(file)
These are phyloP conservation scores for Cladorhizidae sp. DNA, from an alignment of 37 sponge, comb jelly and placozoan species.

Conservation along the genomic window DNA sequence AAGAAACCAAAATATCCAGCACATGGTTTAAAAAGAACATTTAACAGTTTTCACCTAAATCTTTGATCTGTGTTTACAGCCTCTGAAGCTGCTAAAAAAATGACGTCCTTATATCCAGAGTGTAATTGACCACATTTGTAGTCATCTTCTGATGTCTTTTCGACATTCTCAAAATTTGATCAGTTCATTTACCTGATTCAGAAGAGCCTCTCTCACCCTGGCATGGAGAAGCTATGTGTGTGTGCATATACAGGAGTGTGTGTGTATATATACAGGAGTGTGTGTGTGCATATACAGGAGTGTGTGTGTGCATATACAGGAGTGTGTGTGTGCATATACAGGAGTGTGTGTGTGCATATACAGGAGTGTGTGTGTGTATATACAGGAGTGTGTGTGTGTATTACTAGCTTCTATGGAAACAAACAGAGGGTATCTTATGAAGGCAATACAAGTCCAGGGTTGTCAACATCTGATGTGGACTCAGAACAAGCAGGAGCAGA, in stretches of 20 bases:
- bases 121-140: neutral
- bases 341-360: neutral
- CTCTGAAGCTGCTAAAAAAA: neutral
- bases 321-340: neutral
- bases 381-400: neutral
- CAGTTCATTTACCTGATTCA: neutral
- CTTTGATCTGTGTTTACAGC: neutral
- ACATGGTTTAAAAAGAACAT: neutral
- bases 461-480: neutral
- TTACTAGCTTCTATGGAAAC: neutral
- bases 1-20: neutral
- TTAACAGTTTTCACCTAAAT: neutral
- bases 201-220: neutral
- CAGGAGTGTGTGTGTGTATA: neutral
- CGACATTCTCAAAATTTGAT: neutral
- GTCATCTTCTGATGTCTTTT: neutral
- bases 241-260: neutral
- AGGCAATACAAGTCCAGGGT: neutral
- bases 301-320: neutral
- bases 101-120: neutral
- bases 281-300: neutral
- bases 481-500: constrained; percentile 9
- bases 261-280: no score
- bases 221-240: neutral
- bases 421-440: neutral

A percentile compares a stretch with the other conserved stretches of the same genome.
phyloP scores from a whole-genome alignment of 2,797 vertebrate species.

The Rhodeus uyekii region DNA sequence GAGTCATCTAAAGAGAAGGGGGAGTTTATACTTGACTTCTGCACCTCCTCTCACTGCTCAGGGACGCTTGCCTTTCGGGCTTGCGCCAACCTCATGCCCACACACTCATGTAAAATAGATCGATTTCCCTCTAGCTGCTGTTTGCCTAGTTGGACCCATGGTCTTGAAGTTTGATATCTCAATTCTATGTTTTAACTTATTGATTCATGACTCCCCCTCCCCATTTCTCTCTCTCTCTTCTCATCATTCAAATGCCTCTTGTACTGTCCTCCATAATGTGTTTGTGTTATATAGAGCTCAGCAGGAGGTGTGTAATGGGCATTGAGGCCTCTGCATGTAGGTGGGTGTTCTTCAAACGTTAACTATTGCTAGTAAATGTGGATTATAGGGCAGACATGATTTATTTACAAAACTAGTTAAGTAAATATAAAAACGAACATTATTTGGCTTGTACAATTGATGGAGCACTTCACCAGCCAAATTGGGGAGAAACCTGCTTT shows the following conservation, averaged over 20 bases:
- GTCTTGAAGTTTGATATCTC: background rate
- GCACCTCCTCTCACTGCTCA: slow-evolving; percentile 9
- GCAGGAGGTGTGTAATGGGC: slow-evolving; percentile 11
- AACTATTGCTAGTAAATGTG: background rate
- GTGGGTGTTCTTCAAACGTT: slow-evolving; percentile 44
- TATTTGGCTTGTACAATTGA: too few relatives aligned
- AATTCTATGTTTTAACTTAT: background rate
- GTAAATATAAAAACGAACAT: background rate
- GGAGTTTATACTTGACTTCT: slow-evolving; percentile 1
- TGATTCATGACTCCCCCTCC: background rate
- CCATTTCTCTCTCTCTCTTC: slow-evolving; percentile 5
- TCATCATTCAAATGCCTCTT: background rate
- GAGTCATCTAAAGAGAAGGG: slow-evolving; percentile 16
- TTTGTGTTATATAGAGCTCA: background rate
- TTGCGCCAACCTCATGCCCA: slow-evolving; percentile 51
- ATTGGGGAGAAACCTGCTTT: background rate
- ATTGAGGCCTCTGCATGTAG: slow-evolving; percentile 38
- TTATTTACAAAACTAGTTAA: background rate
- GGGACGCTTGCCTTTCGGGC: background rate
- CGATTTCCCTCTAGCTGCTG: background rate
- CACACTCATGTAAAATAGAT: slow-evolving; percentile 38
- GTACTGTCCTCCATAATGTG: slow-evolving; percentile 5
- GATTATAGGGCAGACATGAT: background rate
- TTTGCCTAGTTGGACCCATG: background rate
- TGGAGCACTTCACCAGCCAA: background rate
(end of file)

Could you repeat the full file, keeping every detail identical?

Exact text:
These are phyloP conservation scores for Cladorhizidae sp. DNA, from an alignment of 37 sponge, comb jelly and placozoan species.

Conservation along the genomic window DNA sequence AAGAAACCAAAATATCCAGCACATGGTTTAAAAAGAACATTTAACAGTTTTCACCTAAATCTTTGATCTGTGTTTACAGCCTCTGAAGCTGCTAAAAAAATGACGTCCTTATATCCAGAGTGTAATTGACCACATTTGTAGTCATCTTCTGATGTCTTTTCGACATTCTCAAAATTTGATCAGTTCATTTACCTGATTCAGAAGAGCCTCTCTCACCCTGGCATGGAGAAGCTATGTGTGTGTGCATATACAGGAGTGTGTGTGTATATATACAGGAGTGTGTGTGTGCATATACAGGAGTGTGTGTGTGCATATACAGGAGTGTGTGTGTGCATATACAGGAGTGTGTGTGTGCATATACAGGAGTGTGTGTGTGTATATACAGGAGTGTGTGTGTGTATTACTAGCTTCTATGGAAACAAACAGAGGGTATCTTATGAAGGCAATACAAGTCCAGGGTTGTCAACATCTGATGTGGACTCAGAACAAGCAGGAGCAGA, in stretches of 20 bases:
- bases 121-140: neutral
- bases 341-360: neutral
- CTCTGAAGCTGCTAAAAAAA: neutral
- bases 321-340: neutral
- bases 381-400: neutral
- CAGTTCATTTACCTGATTCA: neutral
- CTTTGATCTGTGTTTACAGC: neutral
- ACATGGTTTAAAAAGAACAT: neutral
- bases 461-480: neutral
- TTACTAGCTTCTATGGAAAC: neutral
- bases 1-20: neutral
- TTAACAGTTTTCACCTAAAT: neutral
- bases 201-220: neutral
- CAGGAGTGTGTGTGTGTATA: neutral
- CGACATTCTCAAAATTTGAT: neutral
- GTCATCTTCTGATGTCTTTT: neutral
- bases 241-260: neutral
- AGGCAATACAAGTCCAGGGT: neutral
- bases 301-320: neutral
- bases 101-120: neutral
- bases 281-300: neutral
- bases 481-500: constrained; percentile 9
- bases 261-280: no score
- bases 221-240: neutral
- bases 421-440: neutral

A percentile compares a stretch with the other conserved stretches of the same genome.
phyloP scores from a whole-genome alignment of 2,797 vertebrate species.

The Rhodeus uyekii region DNA sequence GAGTCATCTAAAGAGAAGGGGGAGTTTATACTTGACTTCTGCACCTCCTCTCACTGCTCAGGGACGCTTGCCTTTCGGGCTTGCGCCAACCTCATGCCCACACACTCATGTAAAATAGATCGATTTCCCTCTAGCTGCTGTTTGCCTAGTTGGACCCATGGTCTTGAAGTTTGATATCTCAATTCTATGTTTTAACTTATTGATTCATGACTCCCCCTCCCCATTTCTCTCTCTCTCTTCTCATCATTCAAATGCCTCTTGTACTGTCCTCCATAATGTGTTTGTGTTATATAGAGCTCAGCAGGAGGTGTGTAATGGGCATTGAGGCCTCTGCATGTAGGTGGGTGTTCTTCAAACGTTAACTATTGCTAGTAAATGTGGATTATAGGGCAGACATGATTTATTTACAAAACTAGTTAAGTAAATATAAAAACGAACATTATTTGGCTTGTACAATTGATGGAGCACTTCACCAGCCAAATTGGGGAGAAACCTGCTTT shows the following conservation, averaged over 20 bases:
- GTCTTGAAGTTTGATATCTC: background rate
- GCACCTCCTCTCACTGCTCA: slow-evolving; percentile 9
- GCAGGAGGTGTGTAATGGGC: slow-evolving; percentile 11
- AACTATTGCTAGTAAATGTG: background rate
- GTGGGTGTTCTTCAAACGTT: slow-evolving; percentile 44
- TATTTGGCTTGTACAATTGA: too few relatives aligned
- AATTCTATGTTTTAACTTAT: background rate
- GTAAATATAAAAACGAACAT: background rate
- GGAGTTTATACTTGACTTCT: slow-evolving; percentile 1
- TGATTCATGACTCCCCCTCC: background rate
- CCATTTCTCTCTCTCTCTTC: slow-evolving; percentile 5
- TCATCATTCAAATGCCTCTT: background rate
- GAGTCATCTAAAGAGAAGGG: slow-evolving; percentile 16
- TTTGTGTTATATAGAGCTCA: background rate
- TTGCGCCAACCTCATGCCCA: slow-evolving; percentile 51
- ATTGGGGAGAAACCTGCTTT: background rate
- ATTGAGGCCTCTGCATGTAG: slow-evolving; percentile 38
- TTATTTACAAAACTAGTTAA: background rate
- GGGACGCTTGCCTTTCGGGC: background rate
- CGATTTCCCTCTAGCTGCTG: background rate
- CACACTCATGTAAAATAGAT: slow-evolving; percentile 38
- GTACTGTCCTCCATAATGTG: slow-evolving; percentile 5
- GATTATAGGGCAGACATGAT: background rate
- TTTGCCTAGTTGGACCCATG: background rate
- TGGAGCACTTCACCAGCCAA: background rate